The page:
March 30 (Bloomberg) -- Kenya’s shilling weakened the most in seven weeks on increased dollar demand by oil importers seeking to place orders for the new month.
The currency of East Africa’s biggest economy depreciated as much as 1 percent to 83.24 per dollar and traded 0.8 percent weaker at 83.11 as of 11:28 a.m. in Nairobi. A close at this level would be the biggest slide since Feb 9.
“The shilling is under pressure as buyers from the energy sector continue to accumulate dollars ahead of the new month for placement of their orders,” Duncan Kinuthia, a dealer at Nairobi-based Commercial Bank of Africa Ltd., said in a phone interview today.
KenolKobil Ltd. won a tender to supply Kenya Petroleum Refineries Ltd. with a single cargo of 610,000 barrels of Murban crude oil in May, it said in an e-mailed statement on March 22.
The inflation rate declined for a fourth month to 15.61 percent in March from 16.69 percent in the previous month, the Nairobi-based Kenya National Bureau of Statistics said in an e-mailed statement today. The central bank left its key lending rate at a record high of 18 percent for a third month after increasing it six times last year to keep the inflation rate under check and support the shilling. The Kenyan currency has gained 28 percent since reaching a record low in October, the best performer among more than 170 currencies tracked by Bloomberg.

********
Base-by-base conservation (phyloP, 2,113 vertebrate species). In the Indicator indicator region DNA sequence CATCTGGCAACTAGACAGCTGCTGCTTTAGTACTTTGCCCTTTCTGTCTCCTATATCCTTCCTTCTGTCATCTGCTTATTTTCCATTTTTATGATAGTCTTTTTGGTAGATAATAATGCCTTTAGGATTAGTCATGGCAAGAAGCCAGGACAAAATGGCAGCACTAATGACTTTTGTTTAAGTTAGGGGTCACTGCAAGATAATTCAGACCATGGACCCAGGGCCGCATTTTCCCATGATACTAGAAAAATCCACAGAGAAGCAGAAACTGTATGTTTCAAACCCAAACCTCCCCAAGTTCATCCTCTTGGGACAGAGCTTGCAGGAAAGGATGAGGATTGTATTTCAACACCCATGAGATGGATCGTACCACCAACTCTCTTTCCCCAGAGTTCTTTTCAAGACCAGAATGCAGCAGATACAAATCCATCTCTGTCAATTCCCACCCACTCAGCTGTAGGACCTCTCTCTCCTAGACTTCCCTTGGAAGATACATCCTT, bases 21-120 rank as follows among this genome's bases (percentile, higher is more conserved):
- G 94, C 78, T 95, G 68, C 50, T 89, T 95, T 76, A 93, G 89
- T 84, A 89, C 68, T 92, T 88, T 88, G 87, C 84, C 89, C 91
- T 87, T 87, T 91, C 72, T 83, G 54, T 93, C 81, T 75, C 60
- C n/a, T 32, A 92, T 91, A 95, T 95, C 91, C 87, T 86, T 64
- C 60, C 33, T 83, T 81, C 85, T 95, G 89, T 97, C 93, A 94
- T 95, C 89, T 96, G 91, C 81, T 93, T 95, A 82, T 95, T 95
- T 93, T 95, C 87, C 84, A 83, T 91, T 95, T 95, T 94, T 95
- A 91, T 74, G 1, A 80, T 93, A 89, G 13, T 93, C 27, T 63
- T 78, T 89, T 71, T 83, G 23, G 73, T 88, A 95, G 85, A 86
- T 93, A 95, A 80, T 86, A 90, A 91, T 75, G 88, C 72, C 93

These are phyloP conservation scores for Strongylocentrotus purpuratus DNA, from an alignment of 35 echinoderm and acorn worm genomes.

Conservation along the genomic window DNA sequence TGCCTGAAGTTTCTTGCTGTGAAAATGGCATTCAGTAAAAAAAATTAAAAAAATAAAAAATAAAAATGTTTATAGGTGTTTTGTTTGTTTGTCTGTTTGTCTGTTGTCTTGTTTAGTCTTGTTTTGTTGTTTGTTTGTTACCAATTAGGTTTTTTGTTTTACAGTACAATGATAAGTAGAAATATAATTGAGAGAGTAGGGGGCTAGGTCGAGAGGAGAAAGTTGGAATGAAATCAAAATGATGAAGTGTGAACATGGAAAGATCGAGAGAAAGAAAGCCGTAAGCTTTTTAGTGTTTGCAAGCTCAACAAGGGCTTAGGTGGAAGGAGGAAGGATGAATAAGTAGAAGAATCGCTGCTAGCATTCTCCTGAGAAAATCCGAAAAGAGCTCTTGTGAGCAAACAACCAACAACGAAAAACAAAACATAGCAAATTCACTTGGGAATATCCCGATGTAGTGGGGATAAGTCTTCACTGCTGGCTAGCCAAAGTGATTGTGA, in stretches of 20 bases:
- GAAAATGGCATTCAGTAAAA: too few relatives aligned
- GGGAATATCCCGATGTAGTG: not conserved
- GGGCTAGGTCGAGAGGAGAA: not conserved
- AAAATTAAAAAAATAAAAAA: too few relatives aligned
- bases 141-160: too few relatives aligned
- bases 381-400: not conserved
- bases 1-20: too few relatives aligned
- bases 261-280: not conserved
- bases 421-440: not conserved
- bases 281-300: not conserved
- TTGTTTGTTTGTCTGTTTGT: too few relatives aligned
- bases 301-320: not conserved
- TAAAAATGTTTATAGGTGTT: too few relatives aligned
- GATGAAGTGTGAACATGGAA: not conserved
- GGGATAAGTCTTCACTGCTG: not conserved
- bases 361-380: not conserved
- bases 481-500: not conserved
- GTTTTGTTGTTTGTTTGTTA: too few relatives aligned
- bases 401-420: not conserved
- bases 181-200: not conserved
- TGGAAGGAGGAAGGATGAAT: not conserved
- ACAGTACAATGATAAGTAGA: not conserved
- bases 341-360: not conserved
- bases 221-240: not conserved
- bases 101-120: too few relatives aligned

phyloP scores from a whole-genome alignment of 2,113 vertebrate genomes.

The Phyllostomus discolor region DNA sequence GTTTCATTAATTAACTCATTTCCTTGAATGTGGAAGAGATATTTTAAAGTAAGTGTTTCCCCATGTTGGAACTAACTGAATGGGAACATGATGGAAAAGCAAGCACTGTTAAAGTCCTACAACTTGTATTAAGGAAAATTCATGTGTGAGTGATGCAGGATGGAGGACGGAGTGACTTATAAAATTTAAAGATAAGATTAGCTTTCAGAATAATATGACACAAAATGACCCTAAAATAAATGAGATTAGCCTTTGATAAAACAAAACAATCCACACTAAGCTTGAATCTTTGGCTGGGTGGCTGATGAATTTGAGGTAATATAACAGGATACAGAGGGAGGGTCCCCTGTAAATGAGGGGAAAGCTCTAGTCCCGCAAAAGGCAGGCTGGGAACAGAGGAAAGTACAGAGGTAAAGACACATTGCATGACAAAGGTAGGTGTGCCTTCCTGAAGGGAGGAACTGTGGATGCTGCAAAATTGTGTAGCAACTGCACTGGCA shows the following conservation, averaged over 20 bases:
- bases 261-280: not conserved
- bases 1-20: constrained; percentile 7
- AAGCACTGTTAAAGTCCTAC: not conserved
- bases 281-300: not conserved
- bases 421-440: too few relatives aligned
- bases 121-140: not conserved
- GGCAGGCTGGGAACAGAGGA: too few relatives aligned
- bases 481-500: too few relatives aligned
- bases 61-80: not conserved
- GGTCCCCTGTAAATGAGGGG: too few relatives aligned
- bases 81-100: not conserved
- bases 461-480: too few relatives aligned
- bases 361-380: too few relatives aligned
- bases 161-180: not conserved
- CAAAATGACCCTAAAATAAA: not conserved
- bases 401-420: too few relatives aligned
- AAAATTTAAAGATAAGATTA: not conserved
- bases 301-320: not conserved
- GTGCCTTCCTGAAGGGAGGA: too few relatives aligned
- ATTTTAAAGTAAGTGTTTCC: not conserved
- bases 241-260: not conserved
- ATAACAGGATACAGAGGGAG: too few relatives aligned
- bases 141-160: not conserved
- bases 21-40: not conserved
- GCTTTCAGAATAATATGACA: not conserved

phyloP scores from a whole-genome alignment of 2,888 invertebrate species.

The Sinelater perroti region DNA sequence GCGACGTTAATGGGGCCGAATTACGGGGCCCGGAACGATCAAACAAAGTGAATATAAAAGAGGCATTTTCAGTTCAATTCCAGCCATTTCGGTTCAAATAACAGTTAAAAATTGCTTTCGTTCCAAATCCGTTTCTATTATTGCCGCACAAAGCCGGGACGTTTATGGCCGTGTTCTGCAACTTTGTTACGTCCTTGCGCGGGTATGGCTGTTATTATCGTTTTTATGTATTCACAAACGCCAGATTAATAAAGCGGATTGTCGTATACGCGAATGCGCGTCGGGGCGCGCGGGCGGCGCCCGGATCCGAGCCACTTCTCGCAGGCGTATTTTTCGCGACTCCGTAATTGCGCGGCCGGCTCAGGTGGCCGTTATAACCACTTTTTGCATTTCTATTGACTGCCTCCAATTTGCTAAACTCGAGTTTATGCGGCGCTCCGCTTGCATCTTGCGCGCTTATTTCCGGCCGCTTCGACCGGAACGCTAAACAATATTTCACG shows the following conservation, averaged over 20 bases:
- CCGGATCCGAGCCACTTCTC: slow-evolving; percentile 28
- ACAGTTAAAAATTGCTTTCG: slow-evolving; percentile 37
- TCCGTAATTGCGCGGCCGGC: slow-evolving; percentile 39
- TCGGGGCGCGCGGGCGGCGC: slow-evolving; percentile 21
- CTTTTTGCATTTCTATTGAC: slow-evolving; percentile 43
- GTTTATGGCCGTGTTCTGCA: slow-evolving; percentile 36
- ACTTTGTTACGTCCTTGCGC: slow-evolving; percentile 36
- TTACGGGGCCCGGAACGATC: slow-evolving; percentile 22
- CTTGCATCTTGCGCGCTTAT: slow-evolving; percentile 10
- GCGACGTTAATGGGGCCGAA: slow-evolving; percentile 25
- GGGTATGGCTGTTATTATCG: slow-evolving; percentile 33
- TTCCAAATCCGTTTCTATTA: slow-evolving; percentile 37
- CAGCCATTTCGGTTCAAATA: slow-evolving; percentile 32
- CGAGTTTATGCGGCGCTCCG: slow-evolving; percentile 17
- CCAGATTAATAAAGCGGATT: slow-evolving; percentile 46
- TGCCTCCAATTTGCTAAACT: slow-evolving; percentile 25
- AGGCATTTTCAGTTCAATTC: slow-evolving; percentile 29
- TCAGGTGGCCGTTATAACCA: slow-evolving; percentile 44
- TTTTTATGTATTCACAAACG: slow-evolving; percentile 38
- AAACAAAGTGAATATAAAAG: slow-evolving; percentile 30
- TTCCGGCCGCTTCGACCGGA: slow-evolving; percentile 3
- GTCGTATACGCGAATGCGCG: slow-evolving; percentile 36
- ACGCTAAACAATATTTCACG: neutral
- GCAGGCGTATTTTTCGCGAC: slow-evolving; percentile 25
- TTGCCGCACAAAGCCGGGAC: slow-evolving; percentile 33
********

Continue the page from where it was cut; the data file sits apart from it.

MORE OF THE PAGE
The bank’s monetary policy committee will meet on April 4.
Tanzania’s shilling weakened 0.5 percent to 1,593.5 per dollar, the biggest drop in more than two months. The Ugandan shilling remained unchanged at 2,515 per dollar. The central bank monetary policy committee will announce its benchmark rate today.
-- Editors: Peter Branton, Ash Kumar
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